Meet the Mets — because most of them were made in Brooklyn!
Eight the World Series-bound New York Metropolitans cut their teeth playing for the Brooklyn Cyclones in Coney Island. Taking the field at the People’s Playground may be a fond memory for some of the Cyclones Eight, but it only feels like a distant dream for one Mets rookie whose whirlwind ascendancy took him from scooping ground balls in Sodom by the Sea to playing in the World Series in one short year.
“It’s been a blur,” said rookie left fielder Michael Conforto, who hit .331 with three homers in 42 games for the Clones in 2014. “It kind of feels like it’s been more than a year. I think that it’s just from going through so many leagues, seeing so many different places. Just growing up a little bit, growing up as a baseball player. So for me it kind of feels it’s been more than just a year but it’s definitely been a whirlwind.”
Conforto closed the 2014 Cyclones season before 2015 stints with Florida and upstate Mets feeder teams landed him in the big leagues in July. The rise was meteoric, but he never forgot who got him there, he said.
“I’ve had a lot of great coaches through the system,” he said. “I think it’s definitely a testament to our minor league system and how they sculpt players and put things into them that help them grow and become better players.”
Conforto is in good company — Daniel Murphy, Lucas Duda, Wilmer Flores, Kevin Plawecki, Kirk Nieuwenhuis, Hansel Robles, and 2014 Golden Glove-winner Juan Lagares all previously wore Cyclones uniforms.
Murphy, who nabbed the National League playoffs Most Valuable Player award for hitting a homer in each of four playoff games against the Cubs — plus dingers against Clayton Kershaw and Zach Greinke during the division series against the Dodgers — apparently learned what not do to while playing for the Clones, where he went homerless in 11 games during stints in 2006 and 2008.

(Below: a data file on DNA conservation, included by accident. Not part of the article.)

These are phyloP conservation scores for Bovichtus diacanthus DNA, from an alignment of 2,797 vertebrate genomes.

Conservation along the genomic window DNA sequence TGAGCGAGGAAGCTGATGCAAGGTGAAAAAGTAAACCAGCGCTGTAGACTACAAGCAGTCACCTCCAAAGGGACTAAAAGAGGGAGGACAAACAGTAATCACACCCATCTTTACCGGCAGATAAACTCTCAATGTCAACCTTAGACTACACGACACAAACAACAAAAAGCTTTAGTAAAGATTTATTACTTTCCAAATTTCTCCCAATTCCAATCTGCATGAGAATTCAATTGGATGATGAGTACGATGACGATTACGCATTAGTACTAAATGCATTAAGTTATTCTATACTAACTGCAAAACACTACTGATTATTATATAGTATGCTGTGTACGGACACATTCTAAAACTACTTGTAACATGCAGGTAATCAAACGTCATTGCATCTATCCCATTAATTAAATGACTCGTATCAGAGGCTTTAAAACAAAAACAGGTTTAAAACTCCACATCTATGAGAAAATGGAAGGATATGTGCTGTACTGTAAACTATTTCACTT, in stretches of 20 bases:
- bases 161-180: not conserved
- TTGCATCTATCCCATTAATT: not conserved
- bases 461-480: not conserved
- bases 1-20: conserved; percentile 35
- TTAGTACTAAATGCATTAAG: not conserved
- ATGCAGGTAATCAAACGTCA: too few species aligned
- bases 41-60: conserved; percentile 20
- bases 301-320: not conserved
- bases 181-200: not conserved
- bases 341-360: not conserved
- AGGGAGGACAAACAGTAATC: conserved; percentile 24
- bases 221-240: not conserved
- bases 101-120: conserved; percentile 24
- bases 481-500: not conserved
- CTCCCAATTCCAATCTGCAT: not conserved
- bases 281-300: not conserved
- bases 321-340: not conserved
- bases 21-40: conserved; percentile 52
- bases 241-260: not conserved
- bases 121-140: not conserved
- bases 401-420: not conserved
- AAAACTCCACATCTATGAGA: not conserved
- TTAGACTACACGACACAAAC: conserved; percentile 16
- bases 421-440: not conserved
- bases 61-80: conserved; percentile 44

Duda honed his bat in the minors by hitting four homers — and having a Cyclones-record 17-game hitting streak for the 2007 Mini-Mets. And when the first baseman helped clinch the National League pennant with a three-run homer in the first inning of the series’ final game, it wasn’t the first time his bat led to a playoff win — his homer and two-run single back in 2007 McNamara Division playoffs against the hated Staten Island Yankees led to a Game One win.
Fan favorite Flores hit .267 in eight games with the 2008 Cyclones. It has been a wild year for the infielder, who made national headlines for crying on the field after he thought the Mets traded him on July 31 and then moved up to starting shortstop after a Chase Utley slide broke Ruben Tejada’s leg in the National League Division Series. The World Series bid has been a dream since his Cyclones days, he said.
“This is what you work for,” Flores said. “First of all, you want to get to the big leagues. Once you’re here you want to make it to the World Series and it’s amazing to be here. It’s a very good feeling and we’re going to have fun.”
Former Clones’ contributions to the Amazins’ franchise are palpable outside the playoffs, too. In July, Kirk Nieuwenhuis became the first Met to hit three home runs in a single home game — and a few weeks later, Duda matched him.
Playing in the World Series is new to virtually all of the Mets, though some have competed for top prize in lesser leagues. Conforto played in the Little League World Series and College World Series and nearly took the Cyclones to the New York-Penn League playoffs last year, but Brooklyn was knocked out of contention on the final day of the season.
Still, the World Series is a whole new ball game, Conforto said.
“I can’t say it’s exactly the same,” he said. “Obviously we’re on the biggest stage. The Brooklyn Cyclones — it’s baseball — we’re excited we were doing playoffs there, and it’s exciting, but it’s definitely not the same as being here. This has been my dream. This has been everybody’s dream, everybody on this team — win an NLCS, go to the World Series, and hopefully win it.”
And reliever Hansel Robles — he’s so hot right now — was a surprise addition. As a 2012 Clone, the knuckleballer led the league with an impressive 1.11 earned run average. The righty has proved exceptional at shutting down left-handed batters, so expect fierce battles with Royals sluggers Eric Hosmer and Mike Moustakas, and Alex Gordon — all of whom have batting averages above 2.70.